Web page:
The Well (USA) -- Appropriate to the title of the section it was programmed in, the Los Angeles Film Festival went deep into The Beyond with The Well, led by a tour de force performance from 17-year-old Haley Lu Richardson and a career changer for Booboo Stewart, who lost a shocking amount of weight to play the role of a young man on the verge of death from kidney disease. They killed (in many ways). As expected, indie darling Michael Welch turns in yet another head-turning performance, stealing every scene he's in and leaving an emotionally powerful impression on the audience. Chinatown meets The Road in a post-apocalyptic neo-water wars world where years of drought have turned H2O into a commodity more precious than oil. -- See my capsule review, Q&A photos, and trailer

A Year in Champagne (USA, France) -- You don't have to be a fan of the bubbly to appreciate this rare glimpse behind the scenes into the real Champagne through six houses, from small independent producers to the illustrious houses of Gosset and Bollinger. In the vineyard, 2012 threatened to be 'the year of all our fears.' But most Champagne is not just the product of a specific year and its weather. Signature house styles are creations that happen behind closed doors and in the miles of cellars beneath Champagne. Pull back the curtain and see how the people of a cold, tough land with a grim history triumph in producing the drink of joy, seduction and celebration.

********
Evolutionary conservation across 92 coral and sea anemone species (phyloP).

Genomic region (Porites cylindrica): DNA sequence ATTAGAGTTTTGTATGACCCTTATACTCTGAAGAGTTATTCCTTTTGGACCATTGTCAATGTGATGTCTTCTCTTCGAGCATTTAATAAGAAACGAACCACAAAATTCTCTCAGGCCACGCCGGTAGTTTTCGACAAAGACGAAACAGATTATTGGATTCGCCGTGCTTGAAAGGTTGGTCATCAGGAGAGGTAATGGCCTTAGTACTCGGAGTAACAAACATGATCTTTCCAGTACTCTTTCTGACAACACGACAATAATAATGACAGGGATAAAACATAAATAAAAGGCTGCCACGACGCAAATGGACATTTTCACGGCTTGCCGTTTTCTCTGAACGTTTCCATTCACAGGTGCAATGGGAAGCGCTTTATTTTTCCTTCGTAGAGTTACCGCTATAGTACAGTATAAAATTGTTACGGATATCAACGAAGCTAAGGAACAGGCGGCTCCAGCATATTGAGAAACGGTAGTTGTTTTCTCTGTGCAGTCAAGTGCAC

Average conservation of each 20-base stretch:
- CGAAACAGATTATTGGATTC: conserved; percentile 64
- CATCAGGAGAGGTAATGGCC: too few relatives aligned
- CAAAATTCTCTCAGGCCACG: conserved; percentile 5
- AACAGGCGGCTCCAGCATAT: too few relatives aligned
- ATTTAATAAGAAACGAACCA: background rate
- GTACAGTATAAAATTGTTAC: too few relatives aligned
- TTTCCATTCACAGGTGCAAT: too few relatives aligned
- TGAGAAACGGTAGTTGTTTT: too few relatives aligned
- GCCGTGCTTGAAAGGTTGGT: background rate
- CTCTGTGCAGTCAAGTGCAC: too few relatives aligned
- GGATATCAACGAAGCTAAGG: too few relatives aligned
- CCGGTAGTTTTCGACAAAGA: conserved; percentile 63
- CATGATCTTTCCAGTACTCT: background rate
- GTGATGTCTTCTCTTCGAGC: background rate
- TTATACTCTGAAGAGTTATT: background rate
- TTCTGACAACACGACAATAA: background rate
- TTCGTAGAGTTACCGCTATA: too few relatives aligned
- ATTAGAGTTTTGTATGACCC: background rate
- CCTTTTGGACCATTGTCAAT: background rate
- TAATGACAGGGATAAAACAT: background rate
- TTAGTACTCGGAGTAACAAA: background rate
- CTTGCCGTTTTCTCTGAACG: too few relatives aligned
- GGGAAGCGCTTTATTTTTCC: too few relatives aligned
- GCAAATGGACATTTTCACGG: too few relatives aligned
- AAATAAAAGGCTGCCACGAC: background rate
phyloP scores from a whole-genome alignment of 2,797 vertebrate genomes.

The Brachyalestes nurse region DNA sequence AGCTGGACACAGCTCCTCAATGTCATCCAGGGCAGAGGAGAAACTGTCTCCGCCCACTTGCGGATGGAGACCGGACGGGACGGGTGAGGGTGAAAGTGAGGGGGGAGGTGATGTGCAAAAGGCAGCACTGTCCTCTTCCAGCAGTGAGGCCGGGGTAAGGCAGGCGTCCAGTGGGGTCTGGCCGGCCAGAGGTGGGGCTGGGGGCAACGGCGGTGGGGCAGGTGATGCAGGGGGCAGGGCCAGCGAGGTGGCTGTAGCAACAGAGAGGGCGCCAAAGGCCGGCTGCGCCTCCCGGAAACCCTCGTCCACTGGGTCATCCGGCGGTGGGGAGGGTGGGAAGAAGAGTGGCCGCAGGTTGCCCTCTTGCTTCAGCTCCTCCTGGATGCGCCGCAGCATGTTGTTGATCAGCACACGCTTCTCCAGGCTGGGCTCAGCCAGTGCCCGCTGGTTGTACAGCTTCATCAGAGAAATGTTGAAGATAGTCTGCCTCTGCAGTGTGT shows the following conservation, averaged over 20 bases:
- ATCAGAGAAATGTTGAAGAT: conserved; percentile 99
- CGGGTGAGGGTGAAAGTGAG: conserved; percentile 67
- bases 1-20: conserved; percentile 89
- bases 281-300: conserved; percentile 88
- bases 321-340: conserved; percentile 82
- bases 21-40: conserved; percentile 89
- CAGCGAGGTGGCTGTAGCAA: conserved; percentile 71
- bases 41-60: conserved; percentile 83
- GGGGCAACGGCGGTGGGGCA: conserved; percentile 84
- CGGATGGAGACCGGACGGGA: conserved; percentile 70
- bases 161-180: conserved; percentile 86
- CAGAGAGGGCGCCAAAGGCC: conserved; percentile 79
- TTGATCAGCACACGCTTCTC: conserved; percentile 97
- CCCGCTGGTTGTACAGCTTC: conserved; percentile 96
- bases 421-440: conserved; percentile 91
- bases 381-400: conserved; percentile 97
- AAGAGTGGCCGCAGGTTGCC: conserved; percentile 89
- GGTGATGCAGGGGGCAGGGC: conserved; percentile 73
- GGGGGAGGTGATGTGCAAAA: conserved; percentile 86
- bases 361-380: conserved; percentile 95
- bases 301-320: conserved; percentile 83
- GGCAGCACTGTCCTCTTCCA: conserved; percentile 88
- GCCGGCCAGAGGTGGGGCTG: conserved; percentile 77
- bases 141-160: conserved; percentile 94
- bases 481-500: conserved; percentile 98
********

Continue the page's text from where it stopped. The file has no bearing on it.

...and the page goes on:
The Young Kieslowski (USA) -- This is only writer/director Kerem Sanga's second feature, and what an auspicious sophomore effort it is. The lion's share of the credit has to go to the movie's two charismatic young leads, Haley Lu Richardson (who also stars in my Top Pick The Well) and Ryan Malgarini as late blooming college students discovering first love -- and how refreshing to see actors playing their ages (they were 18 and 21, respectively, during filming). The picture's level of authenticity is grounded by that fact alone, and furthered by dialogue that's shockingly real. It's not that it feels unscripted -- it really doesn't (and that's okay) -- it's that the characters say what one would expect people to say in these often extraordinary situations in the non-movie world, not a writer's artificial construct to fit the boundaries of the plot and satisfy string-pulling executives. I found myself thinking, "Wow, they really said that" in moments where I thought I heard a "movie line" coming from a mile away. I was proven wrong time and time again, and boy, did it feel refreshing. -- See my capsule review, Q&A photos, and trailer (Won the Audience Award for Best Narrative Feature)


Larry Richman

Larry Richman

For 20 years I was a professional in the entertainment industry, from commercial broadcast radio in America's fourth largest market to band management to record production. But my passion is independent film, and I spend much of the year traveling to film festivals to see indies and meet the actors, directors, and others responsible for creating them. I'm a writer, photographer, and videographer, currently serving as Senior Vice President for Media & Technology and Public Relations at PROnetworks as well as Editor at